Jessica was born and raised in the Columbus area. Going to college to study art was a natural decision for her. Even as a child, she recognized how space affects human behavior. Jessica tries to understand atmosphere by really looking, listening and learning what people are drawn to, in order to figure out what it is that gives us purpose and satisfies our longing for happiness.

Jessica creates art to enhance a setting where the furniture and objects are all a part of a greater experience. When beginning a painting, she thinks of the space it's going to inhabit. With every brush stroke and paint placement, she considers its overall energy and purpose. Her paintings are inspired by the truth and the power of nature and beauty through the use of color and aesthetic design. She aims to create vibrant oil paintings meant to fuel happiness within an interior space.

Good design goes far beyond looks. Jessica’s work enhances a space in order to promote one’s wellbeing and improve the reality of life itself. By amplifying our visual senses within an environment, it is possible to create and maintain our very own paradise. 

The products we own, their color, form, textures and smells- can feed our senses and create life-enhancing environments in which we can relax, entertain ad indulge in our hobbies. Many of us spend a large part of our lives inside spaces we usually have little control over. But awareness of problems that can affect us will enable us to take action to encourage the creation of stimulating and nurturing environments. Jessica wants art to encourage environments to support and nourish our senses.

Jessica has recently donated works to The American Cancer Society and to our local Columbus Museum.

Floral Installation



(n.) delusions of happiness


The flowers iconography is a major influence in my work and in my art making process. Their natural aroma and alluring vibrant colors unarguably overwhelm our senses with passionate feelings of happiness.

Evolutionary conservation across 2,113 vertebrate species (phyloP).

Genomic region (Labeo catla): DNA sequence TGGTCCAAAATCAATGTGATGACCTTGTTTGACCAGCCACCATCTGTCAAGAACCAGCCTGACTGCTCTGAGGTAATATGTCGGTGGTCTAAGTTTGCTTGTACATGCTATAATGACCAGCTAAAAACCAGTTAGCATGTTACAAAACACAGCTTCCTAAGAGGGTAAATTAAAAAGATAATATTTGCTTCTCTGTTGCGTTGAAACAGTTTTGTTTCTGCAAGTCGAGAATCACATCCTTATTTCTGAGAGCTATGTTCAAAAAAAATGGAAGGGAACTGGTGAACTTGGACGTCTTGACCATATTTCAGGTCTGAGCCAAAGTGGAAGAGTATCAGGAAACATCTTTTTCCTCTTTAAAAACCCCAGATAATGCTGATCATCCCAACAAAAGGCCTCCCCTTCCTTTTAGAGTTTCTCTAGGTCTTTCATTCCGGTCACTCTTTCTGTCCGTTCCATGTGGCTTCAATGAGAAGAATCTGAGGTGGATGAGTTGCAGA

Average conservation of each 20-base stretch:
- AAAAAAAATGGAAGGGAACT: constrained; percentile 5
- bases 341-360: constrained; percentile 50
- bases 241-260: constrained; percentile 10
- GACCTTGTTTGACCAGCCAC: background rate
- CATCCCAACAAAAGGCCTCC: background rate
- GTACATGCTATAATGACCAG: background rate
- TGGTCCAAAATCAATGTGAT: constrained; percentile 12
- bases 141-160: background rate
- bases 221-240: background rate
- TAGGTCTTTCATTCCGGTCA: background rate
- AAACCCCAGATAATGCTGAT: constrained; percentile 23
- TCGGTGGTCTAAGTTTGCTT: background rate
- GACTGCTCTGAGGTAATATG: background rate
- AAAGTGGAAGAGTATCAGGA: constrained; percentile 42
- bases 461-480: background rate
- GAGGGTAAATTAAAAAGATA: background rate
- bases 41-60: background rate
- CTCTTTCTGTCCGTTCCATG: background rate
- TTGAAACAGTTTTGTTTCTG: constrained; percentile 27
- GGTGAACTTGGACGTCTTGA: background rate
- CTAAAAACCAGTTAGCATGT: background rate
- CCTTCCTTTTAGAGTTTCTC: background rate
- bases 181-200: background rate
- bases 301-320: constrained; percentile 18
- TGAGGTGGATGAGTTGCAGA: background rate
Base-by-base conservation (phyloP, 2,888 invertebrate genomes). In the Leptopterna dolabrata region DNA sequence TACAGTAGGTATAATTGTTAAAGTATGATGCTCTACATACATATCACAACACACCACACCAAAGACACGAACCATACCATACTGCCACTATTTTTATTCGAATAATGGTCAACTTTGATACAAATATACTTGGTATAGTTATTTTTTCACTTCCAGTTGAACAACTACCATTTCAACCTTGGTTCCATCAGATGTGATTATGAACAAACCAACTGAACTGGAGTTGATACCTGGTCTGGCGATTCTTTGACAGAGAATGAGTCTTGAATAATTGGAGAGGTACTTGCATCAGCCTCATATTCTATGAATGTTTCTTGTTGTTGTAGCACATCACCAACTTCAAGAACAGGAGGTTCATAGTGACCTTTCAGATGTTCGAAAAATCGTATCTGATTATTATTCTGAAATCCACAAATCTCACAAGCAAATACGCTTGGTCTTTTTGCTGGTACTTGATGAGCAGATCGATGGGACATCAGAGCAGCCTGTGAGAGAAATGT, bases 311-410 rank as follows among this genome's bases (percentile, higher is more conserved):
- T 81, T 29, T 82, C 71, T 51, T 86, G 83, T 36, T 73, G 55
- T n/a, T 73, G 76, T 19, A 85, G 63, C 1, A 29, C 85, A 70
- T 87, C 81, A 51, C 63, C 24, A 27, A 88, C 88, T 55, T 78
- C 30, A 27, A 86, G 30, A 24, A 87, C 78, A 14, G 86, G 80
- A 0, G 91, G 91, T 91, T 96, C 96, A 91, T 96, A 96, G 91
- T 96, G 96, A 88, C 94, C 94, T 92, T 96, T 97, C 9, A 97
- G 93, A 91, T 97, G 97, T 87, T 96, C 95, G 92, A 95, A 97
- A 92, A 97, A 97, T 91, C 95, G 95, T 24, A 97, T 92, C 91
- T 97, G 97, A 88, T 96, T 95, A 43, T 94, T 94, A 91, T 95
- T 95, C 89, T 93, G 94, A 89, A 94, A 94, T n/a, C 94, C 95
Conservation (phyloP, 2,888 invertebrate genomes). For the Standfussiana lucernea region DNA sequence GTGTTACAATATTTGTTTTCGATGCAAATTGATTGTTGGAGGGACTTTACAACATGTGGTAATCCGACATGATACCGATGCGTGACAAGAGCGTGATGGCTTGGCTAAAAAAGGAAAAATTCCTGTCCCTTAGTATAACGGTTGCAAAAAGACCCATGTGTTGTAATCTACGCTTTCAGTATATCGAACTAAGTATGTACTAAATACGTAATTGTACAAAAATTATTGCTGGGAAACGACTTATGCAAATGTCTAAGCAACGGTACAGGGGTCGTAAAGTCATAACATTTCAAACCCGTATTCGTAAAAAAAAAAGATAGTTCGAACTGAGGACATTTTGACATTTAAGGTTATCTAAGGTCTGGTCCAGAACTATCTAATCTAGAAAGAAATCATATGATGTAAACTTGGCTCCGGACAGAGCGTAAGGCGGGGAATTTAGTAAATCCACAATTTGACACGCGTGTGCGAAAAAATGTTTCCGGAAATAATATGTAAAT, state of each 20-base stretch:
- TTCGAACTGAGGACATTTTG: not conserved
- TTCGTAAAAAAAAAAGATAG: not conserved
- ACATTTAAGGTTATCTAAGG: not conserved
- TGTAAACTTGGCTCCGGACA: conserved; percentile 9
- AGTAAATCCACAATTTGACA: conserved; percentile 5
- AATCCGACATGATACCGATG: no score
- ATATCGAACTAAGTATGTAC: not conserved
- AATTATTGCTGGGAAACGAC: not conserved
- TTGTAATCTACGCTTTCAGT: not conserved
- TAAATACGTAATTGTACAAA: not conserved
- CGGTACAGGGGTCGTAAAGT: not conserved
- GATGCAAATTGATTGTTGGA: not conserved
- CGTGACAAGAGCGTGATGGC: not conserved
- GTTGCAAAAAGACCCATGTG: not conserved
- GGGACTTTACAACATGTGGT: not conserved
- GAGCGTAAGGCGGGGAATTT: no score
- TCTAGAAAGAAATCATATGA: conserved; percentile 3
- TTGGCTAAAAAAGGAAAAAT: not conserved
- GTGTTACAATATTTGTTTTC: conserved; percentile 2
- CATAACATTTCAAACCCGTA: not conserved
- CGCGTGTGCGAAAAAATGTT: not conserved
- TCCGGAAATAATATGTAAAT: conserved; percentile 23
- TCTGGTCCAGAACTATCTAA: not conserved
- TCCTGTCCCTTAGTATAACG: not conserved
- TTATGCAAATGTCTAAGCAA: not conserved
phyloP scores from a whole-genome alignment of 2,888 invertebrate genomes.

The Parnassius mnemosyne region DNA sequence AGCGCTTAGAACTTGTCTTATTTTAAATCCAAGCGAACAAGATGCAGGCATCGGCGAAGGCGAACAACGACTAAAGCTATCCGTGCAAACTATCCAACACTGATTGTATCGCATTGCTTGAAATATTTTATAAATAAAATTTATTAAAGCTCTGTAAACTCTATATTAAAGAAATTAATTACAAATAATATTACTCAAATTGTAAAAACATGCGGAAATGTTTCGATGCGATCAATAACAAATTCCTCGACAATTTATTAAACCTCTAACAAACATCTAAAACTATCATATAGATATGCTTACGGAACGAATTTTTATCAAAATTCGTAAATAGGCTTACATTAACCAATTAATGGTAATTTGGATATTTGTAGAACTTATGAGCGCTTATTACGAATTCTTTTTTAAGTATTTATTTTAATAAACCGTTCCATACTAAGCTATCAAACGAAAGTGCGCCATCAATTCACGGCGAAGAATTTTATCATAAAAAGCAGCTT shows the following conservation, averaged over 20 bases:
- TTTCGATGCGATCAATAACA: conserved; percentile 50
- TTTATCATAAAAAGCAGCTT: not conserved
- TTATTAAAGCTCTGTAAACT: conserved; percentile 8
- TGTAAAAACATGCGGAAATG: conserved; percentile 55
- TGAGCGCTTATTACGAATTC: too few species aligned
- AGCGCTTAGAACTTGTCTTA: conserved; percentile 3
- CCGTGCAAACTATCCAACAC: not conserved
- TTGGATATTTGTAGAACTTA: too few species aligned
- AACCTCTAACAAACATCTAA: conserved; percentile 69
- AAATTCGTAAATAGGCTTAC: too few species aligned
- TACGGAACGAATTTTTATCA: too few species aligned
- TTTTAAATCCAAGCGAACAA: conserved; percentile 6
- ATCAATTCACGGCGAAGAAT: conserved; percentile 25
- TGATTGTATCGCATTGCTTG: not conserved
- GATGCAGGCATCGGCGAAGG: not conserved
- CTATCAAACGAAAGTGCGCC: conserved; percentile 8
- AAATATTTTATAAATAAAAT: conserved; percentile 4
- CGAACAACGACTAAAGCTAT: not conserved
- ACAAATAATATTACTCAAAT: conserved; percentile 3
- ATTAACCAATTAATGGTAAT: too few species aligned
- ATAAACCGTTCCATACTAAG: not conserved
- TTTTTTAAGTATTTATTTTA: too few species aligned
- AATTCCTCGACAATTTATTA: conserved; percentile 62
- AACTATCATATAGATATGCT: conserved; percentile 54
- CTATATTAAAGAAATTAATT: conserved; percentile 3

I have been experimenting several different preservation methods on my flowers trying to preserve their natural form, color, and beauty. This experimental process related to our societies’ obsession with preserving and replicating nature’s beauty. However, not everything is as beautiful as it appears. Our synthetic replications of natural phenomenon are being created using artificial, toxic chemicals and harmful compounds that are polluting our environments through the use of these manufactured products. Unfortunately for us, we are too distracted, and quite, frankly, we are too obsessed to give a damn.

“Victorian Green”

(Project start date: Summer 2016)


The Rococo era inspired me to combine the beautiful elements of nature with ornamental man-made furniture as a way to further explore my passion for interior design and the concepts I practice within my art.

The Rococo Era is one of my favorite time periods. It was an exuberantly decorative 18th century European Style that initiated the desire and need for interior design and focused on the art of decoration. I am drawn to the expressive characteristics of Rococo. It's elaborate style focused specifically on creating decorative home furnishings and ornamental objects that were created to accent an interior space.  Ultimately, this transition from canvas to furniture questioned the meaning of art.

Can furniture be art? Is aesthetic design considered fine art? What is art?

I wanted to create an environment that is inviting and comfortable in order to support and enhance our quality of life. In order to convey this simple message, it means taking all aspects of interior spaces and design into consideration. I decided to elaborate on the importance of furniture inside an interior space. The addition of moss and greenery was necessary in terms of design. The plants offer a natural element to my work which expresses my passion for creating healthy environments that fuel happiness. Moss  is  one of the most temperamental phenomenon in nature; and so, it was extremely challenging trying to control its natural environment by forcing it to grow, live and thrive on a red velvet Victorian couch...


Persistence and dedication is how I managed to get through this breakthrough and I'm glad I didn't give up because the end result was extremely satisfying. 

The moss now lives and thrives on this beautiful piece of furniture.


Nathan Long and Ashley Clark
CSU art studio colleagues, and dearest of friends, 
assisted with the floral installation and moss couch 
James Florists
Primary floral donor
Columbus, GA
Denham's Florists
Secondary floral donor
Jenna Griggs floral designer and owner.
Columbus, GA
Outside World Columbus
donated beverages, coolers and ice for the exhibition event
Columbus, GA
Lindsey Braxton
donated a bouquet of roses
Joshua Richmond
donated a bouquet of carnations 
Cami Batts-White
donated three floral bouquets
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